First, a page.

Tunnels and Trolls is among the truly Old School role-playing games of my youth. It was first published in 1975; the work of Ken St. Andre. Among the things it was famous for were it’s solo adventure modules that let you play the game all by yourself. It’s those adventures that seem to have inspired the mobile game version of Tunnels & Trolls.
What is it?
Tunnels & Trolls owes its core gameplay to choose-your-way adventure books. These are branching narrative stories where you decide the protagonist’s actions and face the consequences of those choices. In addition to the narrative choices, Tunnels & Trolls includes some classic RPG elements in character building and combat.
You can either play one of the pre-generated characters or create your own by rolling up ability scores and choosing a race. You can be a Human, Elf, Dwarf, or Hobb. Ater that, pick a name and your character is ready for adventure.
Adventures are presented in the form of “modules.” As a general rule, these are short, with between 10 and 30 choices to make before the adventure comes to a conclusion. If you succeed, you are rewarded with experience points and treasure. If you fail, you die. Death isn’t really anything more than the premature end of the story. Your character can still be used for further adventures if you like, or even have another go at the same module.
Tunnels & Trolls is free to download and mostly free to play. The game has two currencies: Diamonds and Hearts. Diamonds can be used to purchase an adventure permanently. This lets you play it at any time without cost. Hearts are used to permit a single playthrough of an adventure. The game gives you 20 of these to start with, enough to try all the current adventures at least once. The game also offers a handful of adventures that you can “buy” for free. You can pay real-world currency to get Diamonds or Hearts, and you can get hearts by watching advertisements for other games.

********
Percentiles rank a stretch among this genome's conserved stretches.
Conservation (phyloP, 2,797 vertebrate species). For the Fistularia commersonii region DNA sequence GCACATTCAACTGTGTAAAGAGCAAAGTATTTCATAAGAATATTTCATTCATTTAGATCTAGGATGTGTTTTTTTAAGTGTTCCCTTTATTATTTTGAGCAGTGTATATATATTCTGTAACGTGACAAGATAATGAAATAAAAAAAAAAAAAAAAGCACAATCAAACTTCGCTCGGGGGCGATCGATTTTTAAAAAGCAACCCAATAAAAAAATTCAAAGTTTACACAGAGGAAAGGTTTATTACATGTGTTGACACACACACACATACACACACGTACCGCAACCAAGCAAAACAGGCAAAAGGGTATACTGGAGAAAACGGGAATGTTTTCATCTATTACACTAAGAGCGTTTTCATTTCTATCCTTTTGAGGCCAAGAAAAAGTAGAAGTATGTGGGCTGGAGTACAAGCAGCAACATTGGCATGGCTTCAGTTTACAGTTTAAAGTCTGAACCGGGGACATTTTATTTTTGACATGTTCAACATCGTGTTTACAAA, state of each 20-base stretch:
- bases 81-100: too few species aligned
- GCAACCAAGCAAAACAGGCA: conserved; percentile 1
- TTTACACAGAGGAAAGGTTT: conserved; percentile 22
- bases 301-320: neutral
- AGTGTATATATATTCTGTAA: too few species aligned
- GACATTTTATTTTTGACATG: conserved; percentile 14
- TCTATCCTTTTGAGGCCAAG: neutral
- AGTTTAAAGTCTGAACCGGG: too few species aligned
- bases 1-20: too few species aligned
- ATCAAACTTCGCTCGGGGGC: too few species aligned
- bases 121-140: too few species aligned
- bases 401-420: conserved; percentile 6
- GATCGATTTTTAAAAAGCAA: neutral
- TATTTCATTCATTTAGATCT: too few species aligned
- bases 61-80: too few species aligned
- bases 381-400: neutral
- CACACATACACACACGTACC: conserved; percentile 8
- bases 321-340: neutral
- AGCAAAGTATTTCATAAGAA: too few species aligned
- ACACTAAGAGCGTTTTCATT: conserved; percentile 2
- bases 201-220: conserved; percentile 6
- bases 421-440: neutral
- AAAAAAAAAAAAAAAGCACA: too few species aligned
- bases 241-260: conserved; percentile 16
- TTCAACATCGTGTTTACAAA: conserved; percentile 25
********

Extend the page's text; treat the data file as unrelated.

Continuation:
Adventures are presented primarily as text, though there is always an accompanying picture and an atmospheric soundtrack that roughly matches the scene. Music plays in the background and there are occasionally atmospheric sound effects included with a scene.
Succeeding at adventures is a mix of wise judgment and luck. The choices you make often initiate dice checks against your ability scores or dice-driven combat encounters. It’s quite possible to make all the right choices and still end up dead if luck isn’t with you. Likewise, poor decision making can sometimes be saved by virtue of a little luck with the dice. Your character’s strengths and weakness also play heavily into your chances for success.
There is definitely fun to be had in Tunnels & Trolls, but there is much to critique and criticize in the game’s design and execution. Had it been better conceived, it would be right up my alley. As is, it doesn’t quite make the grade.
The descriptive text in the game is on point. The short descriptions are evocative and clear. You have a good notion what is going on in the story, and what your narrative choices might lead to. Things you do early in the story flow nicely into the descriptive text. Often this is due to a bit of railroading in the narrative, but it is handled well and feels very responsive and fresh the first time you play an adventure to the end.
The feel of the game is very “old school D&D dungeon crawl”. This is not about character arcs or meaningful drama. It’s about surviving in dangerous situations and having some outlandish adventures, then finally grabbing up the treasure. If you want to scratch that 1970’s to early 1980’s RPG itch, T&T has you covered.
Finally, the Free to Play model used here is very fair. At least one of the free adventures ranks among the most amusing of those available. The 20 hearts you get is enough to try at least all the adventures once, and play a few of them until you can find your way to the end. Watching videos gets you more hearts, so you can pretty much play T&T for free if you don’t mind watching some adds.